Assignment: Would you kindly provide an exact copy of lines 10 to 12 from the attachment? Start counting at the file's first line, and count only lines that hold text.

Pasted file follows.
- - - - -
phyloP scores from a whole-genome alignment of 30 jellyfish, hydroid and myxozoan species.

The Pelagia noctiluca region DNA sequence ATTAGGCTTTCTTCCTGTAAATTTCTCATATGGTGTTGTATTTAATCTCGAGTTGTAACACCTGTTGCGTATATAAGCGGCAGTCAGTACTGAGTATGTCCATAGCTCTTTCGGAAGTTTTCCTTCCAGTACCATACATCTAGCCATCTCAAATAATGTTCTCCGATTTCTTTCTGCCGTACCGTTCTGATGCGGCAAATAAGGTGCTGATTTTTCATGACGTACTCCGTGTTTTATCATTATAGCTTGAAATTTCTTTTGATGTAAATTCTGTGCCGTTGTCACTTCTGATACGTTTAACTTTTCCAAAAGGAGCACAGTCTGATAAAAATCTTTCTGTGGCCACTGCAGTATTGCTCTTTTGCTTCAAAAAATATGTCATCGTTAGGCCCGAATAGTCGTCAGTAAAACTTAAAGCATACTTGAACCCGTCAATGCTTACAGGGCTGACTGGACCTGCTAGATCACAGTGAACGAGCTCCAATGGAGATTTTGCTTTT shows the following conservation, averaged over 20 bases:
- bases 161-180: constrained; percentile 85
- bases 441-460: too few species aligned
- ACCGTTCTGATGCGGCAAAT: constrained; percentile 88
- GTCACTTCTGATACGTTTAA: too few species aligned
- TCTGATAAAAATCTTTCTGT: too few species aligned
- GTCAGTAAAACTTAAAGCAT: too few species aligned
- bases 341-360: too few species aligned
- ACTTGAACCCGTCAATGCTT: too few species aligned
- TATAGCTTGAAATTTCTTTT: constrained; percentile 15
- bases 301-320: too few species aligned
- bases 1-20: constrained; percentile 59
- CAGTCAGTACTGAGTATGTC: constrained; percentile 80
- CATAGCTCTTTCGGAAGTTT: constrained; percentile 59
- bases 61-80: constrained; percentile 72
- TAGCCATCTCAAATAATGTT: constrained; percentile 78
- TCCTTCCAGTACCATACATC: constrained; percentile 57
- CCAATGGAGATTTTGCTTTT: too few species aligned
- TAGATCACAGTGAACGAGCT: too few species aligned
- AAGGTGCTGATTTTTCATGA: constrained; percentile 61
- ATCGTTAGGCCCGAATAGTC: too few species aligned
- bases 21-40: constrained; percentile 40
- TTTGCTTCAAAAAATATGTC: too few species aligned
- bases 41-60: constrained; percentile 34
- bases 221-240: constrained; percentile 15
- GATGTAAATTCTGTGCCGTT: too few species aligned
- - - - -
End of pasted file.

- ACTTGAACCCGTCAATGCTT: too few species aligned
- TATAGCTTGAAATTTCTTTT: constrained; percentile 15
- bases 301-320: too few species aligned